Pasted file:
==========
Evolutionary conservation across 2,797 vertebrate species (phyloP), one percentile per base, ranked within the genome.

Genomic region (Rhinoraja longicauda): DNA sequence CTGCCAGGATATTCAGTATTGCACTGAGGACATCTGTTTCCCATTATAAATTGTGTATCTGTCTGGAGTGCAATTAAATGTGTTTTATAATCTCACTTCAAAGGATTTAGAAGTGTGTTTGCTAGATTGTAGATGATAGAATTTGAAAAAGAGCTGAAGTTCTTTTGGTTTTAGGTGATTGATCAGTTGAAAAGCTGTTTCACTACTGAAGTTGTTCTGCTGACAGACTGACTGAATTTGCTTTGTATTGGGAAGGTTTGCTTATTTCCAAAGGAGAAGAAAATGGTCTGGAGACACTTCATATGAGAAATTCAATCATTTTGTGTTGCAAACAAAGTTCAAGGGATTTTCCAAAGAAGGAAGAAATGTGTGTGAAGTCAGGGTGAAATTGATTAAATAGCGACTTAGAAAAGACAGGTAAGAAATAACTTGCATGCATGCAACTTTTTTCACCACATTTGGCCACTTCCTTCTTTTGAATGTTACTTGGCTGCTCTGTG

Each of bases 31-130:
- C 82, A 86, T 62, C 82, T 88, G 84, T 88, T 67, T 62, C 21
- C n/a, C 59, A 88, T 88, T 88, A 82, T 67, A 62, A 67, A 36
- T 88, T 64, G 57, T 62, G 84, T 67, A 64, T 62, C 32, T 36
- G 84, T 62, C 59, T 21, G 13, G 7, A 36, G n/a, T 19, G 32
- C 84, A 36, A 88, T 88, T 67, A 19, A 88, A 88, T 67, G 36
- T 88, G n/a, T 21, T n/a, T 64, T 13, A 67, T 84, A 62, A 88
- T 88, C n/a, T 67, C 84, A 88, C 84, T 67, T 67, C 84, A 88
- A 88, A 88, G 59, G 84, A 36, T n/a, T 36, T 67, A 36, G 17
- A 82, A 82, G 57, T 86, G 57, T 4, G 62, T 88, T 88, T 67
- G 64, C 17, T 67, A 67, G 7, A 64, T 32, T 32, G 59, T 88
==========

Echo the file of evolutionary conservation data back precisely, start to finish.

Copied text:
Evolutionary conservation across 2,797 vertebrate species (phyloP), one percentile per base, ranked within the genome.

Genomic region (Rhinoraja longicauda): DNA sequence CTGCCAGGATATTCAGTATTGCACTGAGGACATCTGTTTCCCATTATAAATTGTGTATCTGTCTGGAGTGCAATTAAATGTGTTTTATAATCTCACTTCAAAGGATTTAGAAGTGTGTTTGCTAGATTGTAGATGATAGAATTTGAAAAAGAGCTGAAGTTCTTTTGGTTTTAGGTGATTGATCAGTTGAAAAGCTGTTTCACTACTGAAGTTGTTCTGCTGACAGACTGACTGAATTTGCTTTGTATTGGGAAGGTTTGCTTATTTCCAAAGGAGAAGAAAATGGTCTGGAGACACTTCATATGAGAAATTCAATCATTTTGTGTTGCAAACAAAGTTCAAGGGATTTTCCAAAGAAGGAAGAAATGTGTGTGAAGTCAGGGTGAAATTGATTAAATAGCGACTTAGAAAAGACAGGTAAGAAATAACTTGCATGCATGCAACTTTTTTCACCACATTTGGCCACTTCCTTCTTTTGAATGTTACTTGGCTGCTCTGTG

Each of bases 31-130:
- C 82, A 86, T 62, C 82, T 88, G 84, T 88, T 67, T 62, C 21
- C n/a, C 59, A 88, T 88, T 88, A 82, T 67, A 62, A 67, A 36
- T 88, T 64, G 57, T 62, G 84, T 67, A 64, T 62, C 32, T 36
- G 84, T 62, C 59, T 21, G 13, G 7, A 36, G n/a, T 19, G 32
- C 84, A 36, A 88, T 88, T 67, A 19, A 88, A 88, T 67, G 36
- T 88, G n/a, T 21, T n/a, T 64, T 13, A 67, T 84, A 62, A 88
- T 88, C n/a, T 67, C 84, A 88, C 84, T 67, T 67, C 84, A 88
- A 88, A 88, G 59, G 84, A 36, T n/a, T 36, T 67, A 36, G 17
- A 82, A 82, G 57, T 86, G 57, T 4, G 62, T 88, T 88, T 67
- G 64, C 17, T 67, A 67, G 7, A 64, T 32, T 32, G 59, T 88